Sunday, June 13, 2004

Collecting the Classics

My beloved brought home a bag of bookstore goodies last night, taking advantage of the hyped up employee discount. I've been collecting "the classics" since the recent advent of the new Barnes and Noble Classics series issued in hard cover, trade paperback and mass market (I've been collecting the trade editions). They are attractive and cheap (and even cheaper through June even of you aren't an employee--they are buy two get the third free). There are "classics" I have not read and would like to read but haven't gotten around to them. They are not books I own and I always tell myself I will get them from the library. But I never do. It's sort of an out of sight out of mind thing. So I have decided that since these new Barnes and Noble editions are so cost effective, I will begin collecting some of those books I have always meant to read. In this way they can sit on my bookshelf and stare at me, daring me to read them. And I can ignore them and not worry about whether or not they are overdue and how much of a fine I will have to pay for a book I didn't get around to cracking open. But I won't be able to ignore them forever. They will sit on my shelf whispering to me, and in the fullness of time, for I believe, there is a right time and a wrong time to read a book (any book), I will pick one up and begin to read. And another. And another. I have added to the shelf:

  • The Histories by Herodotus. I was never much interested in this book until recently when I read American Gods by Neil Gaiman. The main character in that book swore by Herodotus. So of course I am now curious.
  • Alice's Adventures in Wonderland and Through the Looking-Glass by Lewis Carroll. I have seen the Disney version and it terrified me as a child, so much so that I was afraid to read the books. I have not been able to overcome by fear of the oompa-loompas or the flying monkeys, but I am going to make a valiant attempt to stand up to the Mad Hatter and the Queen of Hearts.
  • Tom Jones by Henry Fielding. I wasn't particularly interested in this one until I read the back cover "Soon after its 1749 publication, Tom Jones was condemned for being "lewd," and even blamed for several earthquakes." How can any reader worth her/his salt resist a book that was blamed for causing earthquakes? Especially one who grew up in southern California and lived always with the threat of "the big one" as I myself did?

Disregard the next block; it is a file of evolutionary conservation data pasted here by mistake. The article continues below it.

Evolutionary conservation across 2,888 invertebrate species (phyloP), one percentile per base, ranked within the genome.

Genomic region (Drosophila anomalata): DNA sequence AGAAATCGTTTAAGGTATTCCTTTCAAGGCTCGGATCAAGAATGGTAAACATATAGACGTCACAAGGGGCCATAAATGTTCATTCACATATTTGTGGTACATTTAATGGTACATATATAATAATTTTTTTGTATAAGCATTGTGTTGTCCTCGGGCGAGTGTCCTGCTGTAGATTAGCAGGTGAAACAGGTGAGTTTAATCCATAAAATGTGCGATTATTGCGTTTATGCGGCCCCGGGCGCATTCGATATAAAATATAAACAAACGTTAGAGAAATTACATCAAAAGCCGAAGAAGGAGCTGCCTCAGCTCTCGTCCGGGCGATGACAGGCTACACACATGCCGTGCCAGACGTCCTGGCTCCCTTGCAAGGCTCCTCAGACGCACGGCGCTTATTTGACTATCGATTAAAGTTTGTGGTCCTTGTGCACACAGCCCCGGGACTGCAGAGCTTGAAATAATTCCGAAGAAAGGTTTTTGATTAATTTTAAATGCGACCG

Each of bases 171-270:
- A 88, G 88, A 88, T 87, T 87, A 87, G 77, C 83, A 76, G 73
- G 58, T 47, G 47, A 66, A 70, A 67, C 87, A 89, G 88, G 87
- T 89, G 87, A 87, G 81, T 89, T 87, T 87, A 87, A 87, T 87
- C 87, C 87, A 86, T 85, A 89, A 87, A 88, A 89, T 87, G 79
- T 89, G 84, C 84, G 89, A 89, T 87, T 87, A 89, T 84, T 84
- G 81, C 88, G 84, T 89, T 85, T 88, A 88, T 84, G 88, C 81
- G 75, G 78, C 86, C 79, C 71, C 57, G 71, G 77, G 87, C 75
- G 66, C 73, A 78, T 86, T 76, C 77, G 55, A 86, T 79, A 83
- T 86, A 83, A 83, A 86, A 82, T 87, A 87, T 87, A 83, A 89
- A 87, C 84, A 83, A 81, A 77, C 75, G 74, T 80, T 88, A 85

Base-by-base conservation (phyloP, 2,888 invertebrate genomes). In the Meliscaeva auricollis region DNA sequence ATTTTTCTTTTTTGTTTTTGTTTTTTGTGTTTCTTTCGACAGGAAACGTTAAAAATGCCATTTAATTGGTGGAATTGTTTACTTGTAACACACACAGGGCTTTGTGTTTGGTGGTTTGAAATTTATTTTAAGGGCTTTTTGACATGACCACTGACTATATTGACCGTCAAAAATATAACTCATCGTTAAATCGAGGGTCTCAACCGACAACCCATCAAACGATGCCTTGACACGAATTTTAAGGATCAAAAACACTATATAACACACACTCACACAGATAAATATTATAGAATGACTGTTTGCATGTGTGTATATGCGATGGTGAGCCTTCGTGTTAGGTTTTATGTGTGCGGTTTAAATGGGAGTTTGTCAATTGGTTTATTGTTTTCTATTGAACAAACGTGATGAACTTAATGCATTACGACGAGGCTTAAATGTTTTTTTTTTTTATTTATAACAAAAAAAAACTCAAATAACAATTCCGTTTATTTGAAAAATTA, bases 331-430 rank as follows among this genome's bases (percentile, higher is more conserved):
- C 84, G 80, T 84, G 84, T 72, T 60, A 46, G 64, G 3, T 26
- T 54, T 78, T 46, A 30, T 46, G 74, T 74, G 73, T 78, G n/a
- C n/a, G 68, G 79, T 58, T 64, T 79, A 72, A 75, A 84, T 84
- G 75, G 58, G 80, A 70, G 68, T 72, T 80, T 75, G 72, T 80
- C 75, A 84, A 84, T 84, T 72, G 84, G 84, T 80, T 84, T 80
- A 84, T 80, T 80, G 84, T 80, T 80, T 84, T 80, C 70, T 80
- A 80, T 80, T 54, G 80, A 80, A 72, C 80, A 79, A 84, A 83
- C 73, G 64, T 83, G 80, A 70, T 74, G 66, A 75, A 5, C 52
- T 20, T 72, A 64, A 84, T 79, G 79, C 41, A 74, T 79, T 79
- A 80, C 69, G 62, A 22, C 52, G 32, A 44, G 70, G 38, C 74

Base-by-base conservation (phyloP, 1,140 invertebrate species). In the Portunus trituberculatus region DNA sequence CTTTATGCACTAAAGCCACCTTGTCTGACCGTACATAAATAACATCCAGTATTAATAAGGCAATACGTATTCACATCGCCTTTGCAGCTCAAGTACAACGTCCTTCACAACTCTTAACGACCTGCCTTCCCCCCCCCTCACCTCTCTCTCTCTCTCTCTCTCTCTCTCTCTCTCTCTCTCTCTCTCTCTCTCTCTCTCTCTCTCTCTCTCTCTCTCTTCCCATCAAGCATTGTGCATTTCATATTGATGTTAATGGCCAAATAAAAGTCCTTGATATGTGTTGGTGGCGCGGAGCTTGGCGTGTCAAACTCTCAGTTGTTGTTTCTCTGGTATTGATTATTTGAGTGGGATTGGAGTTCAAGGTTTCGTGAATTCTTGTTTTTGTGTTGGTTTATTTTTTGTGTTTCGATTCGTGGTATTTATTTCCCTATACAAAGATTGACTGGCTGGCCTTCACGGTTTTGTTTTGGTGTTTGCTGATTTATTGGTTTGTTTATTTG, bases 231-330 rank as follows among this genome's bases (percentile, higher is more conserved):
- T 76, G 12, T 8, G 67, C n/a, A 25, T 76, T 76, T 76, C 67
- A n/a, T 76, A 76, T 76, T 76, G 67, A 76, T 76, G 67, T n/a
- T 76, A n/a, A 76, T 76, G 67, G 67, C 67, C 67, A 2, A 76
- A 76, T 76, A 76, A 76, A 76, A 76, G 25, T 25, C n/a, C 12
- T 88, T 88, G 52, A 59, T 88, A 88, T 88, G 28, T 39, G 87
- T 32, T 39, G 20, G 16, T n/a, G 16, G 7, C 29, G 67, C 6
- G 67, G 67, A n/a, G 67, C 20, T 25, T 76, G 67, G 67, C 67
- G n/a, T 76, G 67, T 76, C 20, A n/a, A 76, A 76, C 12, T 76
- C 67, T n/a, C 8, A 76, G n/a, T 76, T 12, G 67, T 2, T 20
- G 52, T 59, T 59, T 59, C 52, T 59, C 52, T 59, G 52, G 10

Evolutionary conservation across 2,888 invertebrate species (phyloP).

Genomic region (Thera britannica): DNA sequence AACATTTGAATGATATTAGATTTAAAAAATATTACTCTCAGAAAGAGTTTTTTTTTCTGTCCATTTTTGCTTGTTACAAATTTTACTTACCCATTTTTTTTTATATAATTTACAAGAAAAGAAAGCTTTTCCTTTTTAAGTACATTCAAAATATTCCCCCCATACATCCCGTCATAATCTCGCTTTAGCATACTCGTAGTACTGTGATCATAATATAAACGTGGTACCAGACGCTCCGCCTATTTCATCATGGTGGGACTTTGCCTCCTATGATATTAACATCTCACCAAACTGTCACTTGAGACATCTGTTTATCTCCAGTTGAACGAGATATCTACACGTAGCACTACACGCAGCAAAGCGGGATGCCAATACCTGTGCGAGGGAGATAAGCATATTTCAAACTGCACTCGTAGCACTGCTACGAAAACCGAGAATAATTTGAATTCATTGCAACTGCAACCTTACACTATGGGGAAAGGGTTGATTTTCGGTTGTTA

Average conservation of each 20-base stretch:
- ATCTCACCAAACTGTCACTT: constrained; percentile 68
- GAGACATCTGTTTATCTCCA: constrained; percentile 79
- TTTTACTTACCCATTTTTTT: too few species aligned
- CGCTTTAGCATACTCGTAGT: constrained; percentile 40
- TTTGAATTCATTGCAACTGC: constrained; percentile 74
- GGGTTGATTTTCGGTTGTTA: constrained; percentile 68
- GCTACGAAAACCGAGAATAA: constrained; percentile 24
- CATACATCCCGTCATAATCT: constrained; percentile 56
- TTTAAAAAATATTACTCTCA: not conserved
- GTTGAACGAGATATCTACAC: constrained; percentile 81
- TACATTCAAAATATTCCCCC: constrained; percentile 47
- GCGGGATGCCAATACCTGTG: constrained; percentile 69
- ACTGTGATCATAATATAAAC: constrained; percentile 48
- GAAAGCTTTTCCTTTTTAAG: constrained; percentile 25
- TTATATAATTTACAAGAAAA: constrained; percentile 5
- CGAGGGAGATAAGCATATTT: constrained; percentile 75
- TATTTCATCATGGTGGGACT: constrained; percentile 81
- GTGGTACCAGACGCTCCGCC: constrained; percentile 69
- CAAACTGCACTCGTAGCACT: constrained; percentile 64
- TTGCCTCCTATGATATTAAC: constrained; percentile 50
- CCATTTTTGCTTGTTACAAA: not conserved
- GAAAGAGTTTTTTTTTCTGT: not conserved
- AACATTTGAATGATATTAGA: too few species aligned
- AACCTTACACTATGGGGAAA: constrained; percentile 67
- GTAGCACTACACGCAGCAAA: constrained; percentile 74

• The Romance of the Forest by Ann Radcliffe. I owe this one to my Bookman. It is a Gothic Romance. I have no idea what it is about, but I enjoy a good Gothic Romance, and she authored The Mysteries of Udolpho, a book I don't think I own but I have been told is wonderful. The Romance is published by Barnes and Noble but is not part of their new classics series. However, it still has a good price.
  • And last but not least, Beowulf translated by Seamus Heaney. This is not the bilingual edition, however, this is the Norton Critical Edition. The husband rightly figured that the bilingual version, however nifty, was not that interesting when it comes right down to it. Neither of us can read Old English so what's the point? In the Norton edition it has a photo of a page of the original, that's enough for me. It also has a bit of history and critical essays by scholars at the end of the book. Potentially enlightening, more so than looking incomprehensibly at words that mean nothing to me except in translation.
There you have it. My Bookman got a few books for himself too and the spree spilled over into the movie and music department as well, but here it's the books that matter most. I already feel their gaze and hear their whispers.